If you’re an avid birder and have the weekends to bird, Saturdays are problematic. So many places to bird; so many possiblities await. How do you choose which place to bird? What if you choose to look for shorebirds and then discover a few days later that passerines were popping up in the woodlots and you missed them. One way to solve this dilemma is to bird at the Hutto’s Bird House at Cedar Gap Farm.
The Bird House is a happen’ place. If there’s a bird anywhere near the area, it will put in an appearance at the feeders. As of April 15, Pine Siskins, American Goldfinches and several species of sparrow were still helping themselves to free seeds. Three new migrating sparrows (Chipping, Clay-colored, and Lark) showed up in good numbers along with the still wintering White-crowned and White-Throated Sparrows. The Black-chinned Hummingbirds are back from their wintering grounds and are busy buzzing around the feeders and gathering nesting material that Earlene has put out.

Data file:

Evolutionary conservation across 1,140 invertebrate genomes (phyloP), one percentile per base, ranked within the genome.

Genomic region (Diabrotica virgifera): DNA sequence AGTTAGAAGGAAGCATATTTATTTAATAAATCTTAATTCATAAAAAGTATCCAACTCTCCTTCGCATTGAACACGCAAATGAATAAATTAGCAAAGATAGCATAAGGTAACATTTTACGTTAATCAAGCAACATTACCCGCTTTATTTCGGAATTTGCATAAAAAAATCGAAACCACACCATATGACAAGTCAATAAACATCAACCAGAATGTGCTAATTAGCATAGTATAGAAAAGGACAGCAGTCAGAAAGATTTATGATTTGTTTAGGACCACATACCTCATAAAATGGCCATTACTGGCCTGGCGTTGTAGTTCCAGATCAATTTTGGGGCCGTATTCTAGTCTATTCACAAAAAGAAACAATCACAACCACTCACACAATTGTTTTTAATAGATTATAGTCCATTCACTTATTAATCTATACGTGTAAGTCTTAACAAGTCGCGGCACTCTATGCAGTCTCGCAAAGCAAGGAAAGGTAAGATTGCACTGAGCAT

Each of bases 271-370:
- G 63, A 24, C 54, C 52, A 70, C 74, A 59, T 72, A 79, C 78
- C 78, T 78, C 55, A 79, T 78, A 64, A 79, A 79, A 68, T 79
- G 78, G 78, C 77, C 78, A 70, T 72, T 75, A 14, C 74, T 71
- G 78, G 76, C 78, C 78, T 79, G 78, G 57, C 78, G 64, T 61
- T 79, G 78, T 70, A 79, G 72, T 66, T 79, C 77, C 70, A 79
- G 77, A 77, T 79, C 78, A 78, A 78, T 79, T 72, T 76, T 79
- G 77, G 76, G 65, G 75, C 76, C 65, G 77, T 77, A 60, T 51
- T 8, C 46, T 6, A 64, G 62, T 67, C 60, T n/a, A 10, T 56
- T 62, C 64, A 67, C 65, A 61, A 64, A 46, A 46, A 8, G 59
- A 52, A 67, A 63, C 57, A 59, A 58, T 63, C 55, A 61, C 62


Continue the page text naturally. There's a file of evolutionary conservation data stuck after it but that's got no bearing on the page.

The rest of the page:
If sitting and waiting for the birds is not your thing, the Hutto’s have developed several trails that meander through their property. About a dozen Blue-gray Gnatcatchers were spotted gleaning insects from the trees. A nice-size pond attracts thirsty migrants and residents alike. Two Orange-crowned Warblers were splashing in the water while two pair of Spotted Towhees were preparing to bathe. Canyon Towhees and Black-creasted Titmice were loudly announcing their territories Saturday. And the views from the front porch are a little impressive; I watched the aerial courtship of two Sharp-shinned Hawks. While I was there I took pictures of the Hutto’s place. Those of you who have been there will enjoy seeing the place again. If you haven’t seen the Hutto’s place, what’s your excuse? Painted Buntings are due back any day now. Click here for pictures; click here for directions.